Georgia Wildlife Resources Division
2070 U.S. Hwy. 278, SE, Social Circle, GA 30025
Recent reports of squirrels, large numbers of squirrels, on the move has created quite a bit of interest, according to the Georgia Department of Natural Resources’ Wildlife Resources Division.
“Our offices have been taking reports and noting unusually high numbers of road-killed squirrels for weeks, especially in the mountains. We also have received several reports of squirrels seen swimming in Lake Blue Ridge in Fannin County, with one particular angler reporting 10 or more in a day,” said wildlife biologist Adam Hammond. “What we are observing this year seems to be above and beyond the typical ‘fall shuffle’ that occurs each autumn when squirrels, especially young males searching for their own territory, are on the move.”
What is happening to cause such a mass exodus? Biologists with the Wildlife Resources Division believe that this large-scale emigration is a result of the large mast crop (naturally occurring foods, such as oak acorns) produced last fall, resulting in a larger than average number of young squirrels born this past spring, in 2013 (better food supply yields increased reproduction).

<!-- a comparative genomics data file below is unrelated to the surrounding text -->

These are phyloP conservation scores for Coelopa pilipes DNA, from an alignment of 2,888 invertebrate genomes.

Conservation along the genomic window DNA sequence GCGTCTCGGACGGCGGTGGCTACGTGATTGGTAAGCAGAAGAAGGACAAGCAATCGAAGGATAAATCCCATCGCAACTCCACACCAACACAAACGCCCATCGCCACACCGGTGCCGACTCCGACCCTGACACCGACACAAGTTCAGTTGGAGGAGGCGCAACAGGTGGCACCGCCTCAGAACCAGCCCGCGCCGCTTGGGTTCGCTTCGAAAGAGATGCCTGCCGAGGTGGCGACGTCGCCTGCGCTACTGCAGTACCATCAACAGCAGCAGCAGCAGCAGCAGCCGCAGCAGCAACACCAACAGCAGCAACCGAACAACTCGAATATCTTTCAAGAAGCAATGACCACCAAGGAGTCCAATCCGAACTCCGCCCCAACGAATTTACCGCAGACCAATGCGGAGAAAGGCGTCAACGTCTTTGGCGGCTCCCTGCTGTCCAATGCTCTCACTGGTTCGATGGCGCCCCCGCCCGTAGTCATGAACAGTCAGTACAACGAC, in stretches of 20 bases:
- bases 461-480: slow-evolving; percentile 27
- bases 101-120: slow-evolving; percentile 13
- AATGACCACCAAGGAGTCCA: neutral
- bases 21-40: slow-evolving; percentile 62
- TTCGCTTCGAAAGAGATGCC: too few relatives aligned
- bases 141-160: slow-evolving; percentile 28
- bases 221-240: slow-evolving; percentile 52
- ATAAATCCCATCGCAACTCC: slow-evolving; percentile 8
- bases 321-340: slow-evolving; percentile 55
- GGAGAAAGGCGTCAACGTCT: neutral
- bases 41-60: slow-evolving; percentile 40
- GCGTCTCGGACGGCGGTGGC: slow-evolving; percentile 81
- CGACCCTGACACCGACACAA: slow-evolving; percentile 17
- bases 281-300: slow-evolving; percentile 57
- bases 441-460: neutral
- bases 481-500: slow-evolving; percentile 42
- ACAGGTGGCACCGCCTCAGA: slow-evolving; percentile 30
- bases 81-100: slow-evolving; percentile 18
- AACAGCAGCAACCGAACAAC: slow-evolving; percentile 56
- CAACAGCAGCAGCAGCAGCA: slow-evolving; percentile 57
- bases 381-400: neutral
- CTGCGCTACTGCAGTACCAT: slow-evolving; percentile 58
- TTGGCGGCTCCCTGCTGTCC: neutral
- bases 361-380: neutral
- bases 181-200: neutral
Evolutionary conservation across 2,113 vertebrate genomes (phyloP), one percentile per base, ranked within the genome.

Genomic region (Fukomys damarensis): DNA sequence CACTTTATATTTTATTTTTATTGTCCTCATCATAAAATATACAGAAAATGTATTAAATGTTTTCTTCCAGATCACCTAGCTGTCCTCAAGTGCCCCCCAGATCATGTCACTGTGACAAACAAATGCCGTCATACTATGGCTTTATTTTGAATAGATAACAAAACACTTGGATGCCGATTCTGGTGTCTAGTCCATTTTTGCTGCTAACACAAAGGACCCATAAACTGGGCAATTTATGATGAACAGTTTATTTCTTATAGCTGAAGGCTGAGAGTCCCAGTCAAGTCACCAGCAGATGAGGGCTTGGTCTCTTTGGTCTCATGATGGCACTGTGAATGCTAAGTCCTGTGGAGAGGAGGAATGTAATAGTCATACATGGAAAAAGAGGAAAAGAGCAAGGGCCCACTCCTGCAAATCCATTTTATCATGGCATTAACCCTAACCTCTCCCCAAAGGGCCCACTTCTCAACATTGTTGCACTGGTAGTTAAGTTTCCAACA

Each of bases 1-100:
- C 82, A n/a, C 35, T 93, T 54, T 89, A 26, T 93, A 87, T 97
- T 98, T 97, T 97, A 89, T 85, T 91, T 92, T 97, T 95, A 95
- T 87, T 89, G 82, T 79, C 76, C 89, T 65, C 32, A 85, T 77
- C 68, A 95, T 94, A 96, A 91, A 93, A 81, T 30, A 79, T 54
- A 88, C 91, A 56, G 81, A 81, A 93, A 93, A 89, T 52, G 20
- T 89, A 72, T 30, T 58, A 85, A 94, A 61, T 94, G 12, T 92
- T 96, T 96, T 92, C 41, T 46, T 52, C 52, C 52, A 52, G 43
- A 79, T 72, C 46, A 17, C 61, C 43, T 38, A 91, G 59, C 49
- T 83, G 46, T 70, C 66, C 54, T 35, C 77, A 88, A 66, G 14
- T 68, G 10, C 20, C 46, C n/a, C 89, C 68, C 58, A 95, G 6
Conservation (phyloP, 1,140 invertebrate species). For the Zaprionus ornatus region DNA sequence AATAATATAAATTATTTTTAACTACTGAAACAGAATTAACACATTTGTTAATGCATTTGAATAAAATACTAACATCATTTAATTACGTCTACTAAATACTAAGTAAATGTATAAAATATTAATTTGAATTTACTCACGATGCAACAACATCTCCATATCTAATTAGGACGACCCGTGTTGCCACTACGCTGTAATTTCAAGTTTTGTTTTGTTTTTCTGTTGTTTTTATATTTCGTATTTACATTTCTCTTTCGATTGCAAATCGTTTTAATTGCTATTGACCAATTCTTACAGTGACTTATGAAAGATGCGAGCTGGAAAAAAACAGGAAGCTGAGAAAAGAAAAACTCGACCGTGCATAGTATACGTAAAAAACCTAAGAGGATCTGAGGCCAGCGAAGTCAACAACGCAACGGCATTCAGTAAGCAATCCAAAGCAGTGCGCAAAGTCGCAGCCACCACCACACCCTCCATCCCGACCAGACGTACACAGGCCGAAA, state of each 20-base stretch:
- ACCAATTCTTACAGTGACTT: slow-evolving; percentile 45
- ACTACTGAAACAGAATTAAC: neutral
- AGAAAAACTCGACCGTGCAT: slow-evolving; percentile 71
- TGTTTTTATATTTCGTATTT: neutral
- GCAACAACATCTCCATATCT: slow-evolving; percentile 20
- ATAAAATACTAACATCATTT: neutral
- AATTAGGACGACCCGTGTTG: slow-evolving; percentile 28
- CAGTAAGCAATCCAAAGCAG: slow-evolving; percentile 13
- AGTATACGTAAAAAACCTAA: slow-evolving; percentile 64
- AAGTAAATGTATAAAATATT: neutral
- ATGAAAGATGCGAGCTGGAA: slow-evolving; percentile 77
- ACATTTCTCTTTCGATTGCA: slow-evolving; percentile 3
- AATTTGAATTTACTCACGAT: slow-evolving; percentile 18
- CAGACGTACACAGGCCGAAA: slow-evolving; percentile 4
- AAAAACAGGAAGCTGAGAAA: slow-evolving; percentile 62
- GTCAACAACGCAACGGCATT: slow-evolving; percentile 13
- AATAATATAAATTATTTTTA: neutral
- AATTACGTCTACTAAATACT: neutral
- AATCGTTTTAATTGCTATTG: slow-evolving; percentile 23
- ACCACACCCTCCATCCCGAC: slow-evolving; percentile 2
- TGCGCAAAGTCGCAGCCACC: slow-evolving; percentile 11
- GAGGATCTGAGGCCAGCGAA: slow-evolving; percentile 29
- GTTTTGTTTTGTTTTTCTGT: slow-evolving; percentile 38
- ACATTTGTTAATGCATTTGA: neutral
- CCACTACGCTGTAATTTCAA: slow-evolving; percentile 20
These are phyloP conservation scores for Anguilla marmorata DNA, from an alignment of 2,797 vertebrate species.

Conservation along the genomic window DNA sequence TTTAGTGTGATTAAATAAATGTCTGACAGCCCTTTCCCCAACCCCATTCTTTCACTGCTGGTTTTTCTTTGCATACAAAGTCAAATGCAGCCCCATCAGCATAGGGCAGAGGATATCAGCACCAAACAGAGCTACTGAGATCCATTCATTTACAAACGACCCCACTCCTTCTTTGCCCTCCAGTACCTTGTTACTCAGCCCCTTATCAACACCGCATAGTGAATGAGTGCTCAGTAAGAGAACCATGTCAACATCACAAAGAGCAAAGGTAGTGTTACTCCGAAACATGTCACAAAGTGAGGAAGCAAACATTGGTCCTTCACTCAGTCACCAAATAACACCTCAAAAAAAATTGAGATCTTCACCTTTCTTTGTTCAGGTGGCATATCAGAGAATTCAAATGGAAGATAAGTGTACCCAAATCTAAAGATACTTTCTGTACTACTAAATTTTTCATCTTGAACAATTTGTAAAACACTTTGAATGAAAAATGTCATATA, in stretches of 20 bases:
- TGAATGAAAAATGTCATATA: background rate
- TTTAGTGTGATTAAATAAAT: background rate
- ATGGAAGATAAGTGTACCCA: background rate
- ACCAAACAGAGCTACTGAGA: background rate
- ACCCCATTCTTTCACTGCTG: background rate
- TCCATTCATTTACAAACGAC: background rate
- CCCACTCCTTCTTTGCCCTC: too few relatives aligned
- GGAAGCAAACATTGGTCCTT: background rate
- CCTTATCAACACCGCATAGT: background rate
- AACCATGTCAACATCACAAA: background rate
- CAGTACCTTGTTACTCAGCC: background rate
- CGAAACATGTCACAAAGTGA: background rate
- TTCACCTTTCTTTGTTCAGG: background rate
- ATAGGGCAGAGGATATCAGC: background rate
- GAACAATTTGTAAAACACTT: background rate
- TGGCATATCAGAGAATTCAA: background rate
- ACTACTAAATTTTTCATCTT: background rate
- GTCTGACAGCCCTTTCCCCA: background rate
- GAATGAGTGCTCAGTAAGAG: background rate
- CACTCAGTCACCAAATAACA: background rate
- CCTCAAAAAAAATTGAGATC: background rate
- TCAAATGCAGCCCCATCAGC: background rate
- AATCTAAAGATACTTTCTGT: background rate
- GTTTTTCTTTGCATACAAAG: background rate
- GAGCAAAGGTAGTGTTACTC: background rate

The past mild winter and subsequent mild and wet spring weather combined with low mast availability this fall (2013), suggests that there are higher numbers of squirrels than normal moving about in unfamiliar territory. This may lead to more squirrels becoming “road kill” and may help to explain the high number of “swimming squirrels” that have recently been observed.
“A similar situation occurred in 1968 and was noted by numerous members of the public and biologists alike,” said Hammond.
More information on the 1968 “Great Squirrel Migration” can be found at http://www.lib.umd.edu/blogs/univarch_exhibits/wp-content/uploads/univarch_exhibits/1968-squirrel-migration.pdf  .
There is no reason to think that these squirrels are diseased or somehow afflicted. Want to take advantage of the large numbers of squirrels on the go? Squirrel hunting, especially with squirrel dogs such as feists, terriers and curs, is a great way to introduce youth to hunting and the outdoors.
For information on the 2013-2014 squirrel hunting season or other small game hunting seasons, visit www.georgiawildlife.com/hunting/regulations  .